I travel by air, well, a lot, and I haven’t personally had any issues with the Transportation Security Agency (TSA.) Maybe I’m lucky. Maybe having a Pre-Check pass spares me some of that. But plenty of people have had issues with TSA, and they aren’t improving. Excerpt:
“Food can trigger lots of false alarms because of the density of some items,” the Wall Street Journal recently reported about the Transportation Security Administration’s justifications for imposing yet another round of tighter and more-intrusive airport carry-on baggage restrictions. “Chocolate, for example, can look like some types of explosives to X-ray machines.”
This makes an odd sort of sense (not really). An internal investigation of the TSA, leaked in 2015, found that many types of explosives apparently look to agents quite a bit like chocolate. Guns seem to closely resemble Tom Clancy novels in their eyes. Knives may be easily mistaken by the thin uniformed line against especially dim terrorists for those fuzzy troll dolls, though that part is a bit unclear. Well, maybe that’s not all true. But such confusion would explain why “TSA agents failed 67 out of 70 tests, with Red Team members repeatedly able to get potential weapons through checkpoints.”
“In one test an undercover agent was stopped after setting off an alarm at a magnetometer,” ABC News noted, “but TSA screeners failed to detect a fake explosive device that was taped to his back during a follow-on pat down.”
Well, they should obviously have used chocolate in the test. Maybe a few of those suspicious-looking Toblerone bars kids sell door to door would have set their spidey-senses tingling.
After that embarrassing failure, the TSA’s working theory seems to be, if you make everybody dump their sandwiches, tablets, and paperbacks into separate bins at the security checkpoint, we vastly increase the chance of intercepting backpack nukes and rocket-propelled grenades, which themselves could be mistaken for sandwiches, tablets, and paperbacks. Sure, the guards may still need some guidance as to which confiscated items are safe for noshing, but the security measures will be covering all bases.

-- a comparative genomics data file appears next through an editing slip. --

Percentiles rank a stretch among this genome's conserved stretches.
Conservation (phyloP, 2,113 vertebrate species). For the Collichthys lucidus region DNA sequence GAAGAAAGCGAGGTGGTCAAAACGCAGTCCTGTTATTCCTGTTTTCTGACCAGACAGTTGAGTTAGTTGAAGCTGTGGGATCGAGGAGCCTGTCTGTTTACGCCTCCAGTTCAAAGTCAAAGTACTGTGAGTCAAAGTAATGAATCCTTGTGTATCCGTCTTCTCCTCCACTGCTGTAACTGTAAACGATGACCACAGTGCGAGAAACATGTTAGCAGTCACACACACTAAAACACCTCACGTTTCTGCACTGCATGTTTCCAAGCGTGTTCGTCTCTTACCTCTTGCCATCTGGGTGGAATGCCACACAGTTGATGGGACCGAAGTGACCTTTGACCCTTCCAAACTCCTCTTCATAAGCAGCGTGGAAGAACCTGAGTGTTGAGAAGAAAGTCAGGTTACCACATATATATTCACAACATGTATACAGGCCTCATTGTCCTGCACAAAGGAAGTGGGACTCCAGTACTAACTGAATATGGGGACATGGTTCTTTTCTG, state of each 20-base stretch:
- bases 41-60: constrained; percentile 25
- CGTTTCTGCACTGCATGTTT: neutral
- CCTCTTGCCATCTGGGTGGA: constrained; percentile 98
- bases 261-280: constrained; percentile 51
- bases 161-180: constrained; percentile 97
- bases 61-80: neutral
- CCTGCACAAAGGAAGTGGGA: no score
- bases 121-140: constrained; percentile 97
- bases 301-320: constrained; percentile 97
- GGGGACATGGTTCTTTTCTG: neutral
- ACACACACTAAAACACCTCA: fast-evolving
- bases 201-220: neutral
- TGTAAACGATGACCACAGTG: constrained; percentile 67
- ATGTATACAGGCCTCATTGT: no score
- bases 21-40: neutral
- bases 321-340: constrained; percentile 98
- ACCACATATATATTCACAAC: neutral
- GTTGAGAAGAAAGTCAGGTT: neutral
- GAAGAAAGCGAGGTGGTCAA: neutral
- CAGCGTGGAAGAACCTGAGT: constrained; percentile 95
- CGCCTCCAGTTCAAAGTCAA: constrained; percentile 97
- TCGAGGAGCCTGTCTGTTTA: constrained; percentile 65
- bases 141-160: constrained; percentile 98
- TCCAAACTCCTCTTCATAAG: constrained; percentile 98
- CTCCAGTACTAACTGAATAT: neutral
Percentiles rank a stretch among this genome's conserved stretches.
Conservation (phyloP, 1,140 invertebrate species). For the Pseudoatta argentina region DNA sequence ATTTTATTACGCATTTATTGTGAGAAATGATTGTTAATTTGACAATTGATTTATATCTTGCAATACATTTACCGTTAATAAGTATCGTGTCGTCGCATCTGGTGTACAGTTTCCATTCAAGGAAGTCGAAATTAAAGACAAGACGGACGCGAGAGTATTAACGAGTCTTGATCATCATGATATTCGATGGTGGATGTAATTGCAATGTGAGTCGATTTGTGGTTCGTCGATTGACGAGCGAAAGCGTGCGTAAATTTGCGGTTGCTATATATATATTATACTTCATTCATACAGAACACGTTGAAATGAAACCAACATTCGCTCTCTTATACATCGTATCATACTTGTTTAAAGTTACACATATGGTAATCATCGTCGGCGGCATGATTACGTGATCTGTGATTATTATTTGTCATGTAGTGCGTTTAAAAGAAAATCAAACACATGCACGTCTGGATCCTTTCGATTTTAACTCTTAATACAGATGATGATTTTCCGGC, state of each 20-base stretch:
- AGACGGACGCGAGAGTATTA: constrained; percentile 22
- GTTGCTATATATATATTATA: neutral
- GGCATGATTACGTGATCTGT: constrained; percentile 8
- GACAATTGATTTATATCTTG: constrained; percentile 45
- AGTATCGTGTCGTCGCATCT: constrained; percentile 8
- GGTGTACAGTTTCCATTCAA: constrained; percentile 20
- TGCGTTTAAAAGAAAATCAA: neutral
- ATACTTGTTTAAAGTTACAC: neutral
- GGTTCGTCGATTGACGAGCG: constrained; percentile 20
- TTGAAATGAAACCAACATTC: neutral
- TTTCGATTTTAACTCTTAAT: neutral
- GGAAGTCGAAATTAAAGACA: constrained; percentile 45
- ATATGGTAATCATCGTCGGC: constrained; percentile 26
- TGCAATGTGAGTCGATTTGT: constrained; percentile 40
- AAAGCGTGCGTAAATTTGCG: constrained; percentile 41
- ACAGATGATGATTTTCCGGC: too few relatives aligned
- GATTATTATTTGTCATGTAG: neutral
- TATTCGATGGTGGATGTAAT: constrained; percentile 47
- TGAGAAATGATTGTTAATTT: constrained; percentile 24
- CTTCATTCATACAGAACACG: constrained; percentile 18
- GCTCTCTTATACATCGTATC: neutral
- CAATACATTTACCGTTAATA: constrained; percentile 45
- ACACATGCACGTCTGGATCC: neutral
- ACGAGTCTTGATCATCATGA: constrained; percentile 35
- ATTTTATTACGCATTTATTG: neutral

Maybe one day someone will have a sudden rush of brains to the head and re-institute the Fourth Amendment at the nation’s airports.
We talked (well, I wrote, you read) about privatizing air traffic control just the other day. Why not privatize airport security as well? As recently as 2001, plenty of airports contracted security to private companies. As part of the post-9/11 pants-shitting over security issues, the Imperial government implemented our current security theater. New York’s Chuck Schumer, that master purveyor of malapropisms, claimed “to professionalize, you Federalize.”
Schumer’s statement here is the purest form of corral litter, suitable only for enriching lawns. But then he has a long history of such.
Security theater isn’t just in place at airports, of course. A couple of years back I was summoned to the Arapahoe County courts for jury duty. On my way in to do my civic duty, I had to pass through an Arapahoe County Sheriff’s office security point. In my pocket, I had a tiny Swiss Army knife – one of the little $10 models with a nail file and a <1″ blade. A Sheriff’s deputy made me take it out to leave in my truck, stating it was classified as a “weapon.”
“Seriously?” I said. “This?”
“I know,” the deputy replied. “I don’t make the rules.” He looked embarrassed. I know I would have been, in his place.
But back to the TSA. Why don’t we just chuck the TSA while we’re chucking the Imperial air-traffic control system? Privatize the whole shebang – I’ll bet next week’s invoice that airport security will be faster, more efficient and more thorough.
If that pisses off Chuck Schumer, well, consider that a bonus.
Better yet – make one more thing a part of the security contract: Take a few lessons from the Israelis. While our TSA folks look for weapons, the Isreali security folks look for terrorists. They profile – oh, hell yeah, they profile – and their agents are trained to spot behavioral cues, to spot when someone is lying to them.
Let’s convert our airport security theater into something that’s actually effective.